Many clients express concern about what will happen to their "own" children (their spouse's step children) after their death. To use the example above, Bob might ask what happens if he dies, his estate goes to Mary, and Mary then changes her will leaving everything to her biological children, cutting out his children altogether? What if Mary gets remarried after he dies, meaning that Mary's new spouse may have a claim to her estate? Is it fair to split their estate evenly between the two sets of children, with half to go to Mary's two children and half to go to Bob's three children (even though Bob's two children will get more money split two ways than Mary's children, which splits three ways), or it is fair for each child to get one fifth of the estate?

When presented with these questions, clients are often surprised to find that they feel differently than their spouse on these issues. There are several estate planning options available to clients to address these concerns, some of which include:

  • Setting up a testamentary spousal trust to ensure her or his spouse is cared for during her or his lifetime, but then having the remainder upon the spouse's death going to the children. It is important to note that tax rules regarding spousal trusts have recently changed, and your lawyer will be able to advise you as to the benefits and drawbacks of a trust, based on your individual situation.
  • Executing irrevocable mutual wills, meaning that both parties will agree to the terms of the will and bind the other to those terms, by way of a contract, even after the first party passes away. This option can be complex, but it is a viable option for some couples.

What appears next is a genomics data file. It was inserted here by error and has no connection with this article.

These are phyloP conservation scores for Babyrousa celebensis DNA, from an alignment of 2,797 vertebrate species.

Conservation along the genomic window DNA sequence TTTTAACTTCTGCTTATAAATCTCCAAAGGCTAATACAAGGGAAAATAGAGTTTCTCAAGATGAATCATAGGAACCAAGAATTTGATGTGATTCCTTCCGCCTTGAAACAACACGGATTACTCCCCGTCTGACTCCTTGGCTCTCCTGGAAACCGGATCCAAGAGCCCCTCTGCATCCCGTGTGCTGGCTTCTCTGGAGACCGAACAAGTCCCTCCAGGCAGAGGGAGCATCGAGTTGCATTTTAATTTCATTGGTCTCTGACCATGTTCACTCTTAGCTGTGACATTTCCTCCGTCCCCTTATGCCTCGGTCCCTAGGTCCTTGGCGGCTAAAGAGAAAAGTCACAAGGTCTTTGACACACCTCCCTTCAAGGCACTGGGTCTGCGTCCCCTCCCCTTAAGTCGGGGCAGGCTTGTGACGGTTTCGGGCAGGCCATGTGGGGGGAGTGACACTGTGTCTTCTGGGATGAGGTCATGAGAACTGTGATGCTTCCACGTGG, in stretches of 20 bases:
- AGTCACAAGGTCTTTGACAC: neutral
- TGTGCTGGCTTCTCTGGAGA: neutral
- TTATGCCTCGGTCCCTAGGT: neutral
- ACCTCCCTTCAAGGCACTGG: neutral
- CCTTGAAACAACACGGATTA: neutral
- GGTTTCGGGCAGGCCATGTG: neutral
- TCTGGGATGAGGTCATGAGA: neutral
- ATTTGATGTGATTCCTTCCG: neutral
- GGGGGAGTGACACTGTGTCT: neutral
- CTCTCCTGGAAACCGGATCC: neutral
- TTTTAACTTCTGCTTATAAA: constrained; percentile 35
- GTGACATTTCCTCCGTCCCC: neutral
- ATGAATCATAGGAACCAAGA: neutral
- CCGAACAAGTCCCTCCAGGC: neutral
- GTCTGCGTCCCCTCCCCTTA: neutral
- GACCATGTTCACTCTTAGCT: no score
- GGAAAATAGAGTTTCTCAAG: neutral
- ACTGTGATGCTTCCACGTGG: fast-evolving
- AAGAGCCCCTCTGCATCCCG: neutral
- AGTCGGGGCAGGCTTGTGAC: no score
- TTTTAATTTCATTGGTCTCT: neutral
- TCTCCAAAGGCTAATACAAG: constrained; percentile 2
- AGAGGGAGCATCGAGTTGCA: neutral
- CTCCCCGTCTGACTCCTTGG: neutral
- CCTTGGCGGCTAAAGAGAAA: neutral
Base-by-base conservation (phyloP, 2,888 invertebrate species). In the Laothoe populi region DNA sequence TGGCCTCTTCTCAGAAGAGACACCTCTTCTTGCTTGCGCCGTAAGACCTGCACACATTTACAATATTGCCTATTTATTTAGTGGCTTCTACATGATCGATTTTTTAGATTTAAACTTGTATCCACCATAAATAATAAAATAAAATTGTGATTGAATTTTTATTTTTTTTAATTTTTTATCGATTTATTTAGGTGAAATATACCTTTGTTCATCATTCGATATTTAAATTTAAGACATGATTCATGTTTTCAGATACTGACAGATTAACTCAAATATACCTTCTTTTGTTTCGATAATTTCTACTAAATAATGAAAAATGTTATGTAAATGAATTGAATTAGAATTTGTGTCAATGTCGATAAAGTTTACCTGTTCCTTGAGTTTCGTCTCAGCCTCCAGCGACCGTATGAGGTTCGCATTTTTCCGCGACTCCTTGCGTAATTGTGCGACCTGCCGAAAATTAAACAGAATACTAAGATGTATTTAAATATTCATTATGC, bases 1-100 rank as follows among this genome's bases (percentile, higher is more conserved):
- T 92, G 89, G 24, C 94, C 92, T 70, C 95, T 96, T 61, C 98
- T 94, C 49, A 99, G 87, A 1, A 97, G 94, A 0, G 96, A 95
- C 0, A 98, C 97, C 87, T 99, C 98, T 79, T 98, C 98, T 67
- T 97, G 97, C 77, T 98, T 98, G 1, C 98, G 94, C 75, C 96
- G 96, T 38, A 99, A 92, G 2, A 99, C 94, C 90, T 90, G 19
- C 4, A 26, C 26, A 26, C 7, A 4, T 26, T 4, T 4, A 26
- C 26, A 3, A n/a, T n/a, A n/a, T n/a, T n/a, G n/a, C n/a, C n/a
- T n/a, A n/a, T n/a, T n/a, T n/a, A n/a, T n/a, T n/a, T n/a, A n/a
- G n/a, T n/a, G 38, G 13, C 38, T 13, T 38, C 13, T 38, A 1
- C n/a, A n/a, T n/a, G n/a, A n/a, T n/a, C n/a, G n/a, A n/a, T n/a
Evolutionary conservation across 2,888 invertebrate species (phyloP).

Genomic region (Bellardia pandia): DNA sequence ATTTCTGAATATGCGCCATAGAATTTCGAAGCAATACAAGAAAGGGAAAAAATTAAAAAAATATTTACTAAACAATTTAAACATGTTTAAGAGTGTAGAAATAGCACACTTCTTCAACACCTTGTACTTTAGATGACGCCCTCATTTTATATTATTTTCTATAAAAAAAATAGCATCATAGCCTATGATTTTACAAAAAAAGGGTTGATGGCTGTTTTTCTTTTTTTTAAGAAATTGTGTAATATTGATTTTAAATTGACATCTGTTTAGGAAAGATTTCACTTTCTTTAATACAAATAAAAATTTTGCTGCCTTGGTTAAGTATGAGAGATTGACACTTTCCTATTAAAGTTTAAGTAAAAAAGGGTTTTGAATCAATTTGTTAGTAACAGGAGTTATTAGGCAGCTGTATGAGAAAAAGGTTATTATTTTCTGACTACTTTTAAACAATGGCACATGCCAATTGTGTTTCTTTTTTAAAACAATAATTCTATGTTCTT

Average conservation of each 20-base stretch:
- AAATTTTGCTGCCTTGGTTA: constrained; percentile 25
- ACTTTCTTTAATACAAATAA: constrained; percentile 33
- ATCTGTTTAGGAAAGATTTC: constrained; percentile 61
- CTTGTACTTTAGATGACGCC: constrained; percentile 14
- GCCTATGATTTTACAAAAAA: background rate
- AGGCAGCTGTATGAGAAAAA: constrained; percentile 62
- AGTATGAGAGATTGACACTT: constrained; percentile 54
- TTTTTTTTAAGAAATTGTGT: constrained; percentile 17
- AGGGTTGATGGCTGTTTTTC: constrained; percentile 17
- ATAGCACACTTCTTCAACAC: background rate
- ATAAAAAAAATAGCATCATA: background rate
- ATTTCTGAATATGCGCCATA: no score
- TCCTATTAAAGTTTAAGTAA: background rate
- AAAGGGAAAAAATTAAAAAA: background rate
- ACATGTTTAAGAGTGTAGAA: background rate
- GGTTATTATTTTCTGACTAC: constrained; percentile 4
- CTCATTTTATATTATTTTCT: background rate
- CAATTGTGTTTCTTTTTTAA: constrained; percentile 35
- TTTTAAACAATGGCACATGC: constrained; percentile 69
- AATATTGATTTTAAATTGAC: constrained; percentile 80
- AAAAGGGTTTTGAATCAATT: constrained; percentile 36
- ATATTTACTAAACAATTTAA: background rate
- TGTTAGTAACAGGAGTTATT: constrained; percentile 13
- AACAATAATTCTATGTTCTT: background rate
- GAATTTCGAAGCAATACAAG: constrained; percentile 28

• Setting up inter vivos trusts (trusts to operate during the testator's lifetime), having certain assets bypass your estate altogether
  • Putting specific assets into joint ownership during the testator's lifetime, so that upon her or his death, the asset will vest completely in the joint owner's name by right of survivorship. This option comes with its own risks and benefits, and steps need to be taken to make clear whether the change of ownership is intended as a gift or the property is intended to be held in trust by the joint owner, but it is a valid and viable estate planning option for some people.

Conclusion

Estate planning when you have spouses (commonlaw or legal), former spouses, biological children, and step children in the picture needs to be done thoughtfully and carefully. This post includes only a few of the questions and concerns that our clients with second families raise in meetings, but estate lawyers are able to guide clients through these issues and assist in drafting documents that address them in a manner that is legally sound and that brings clients peace of mind.

Remember, everyone's situation is unique. The blogs posted on this site are informational. They are not intended to be taken as legal advice for your situation. It is always a good idea to seek professional legal advice before making any decisions related to your particular case.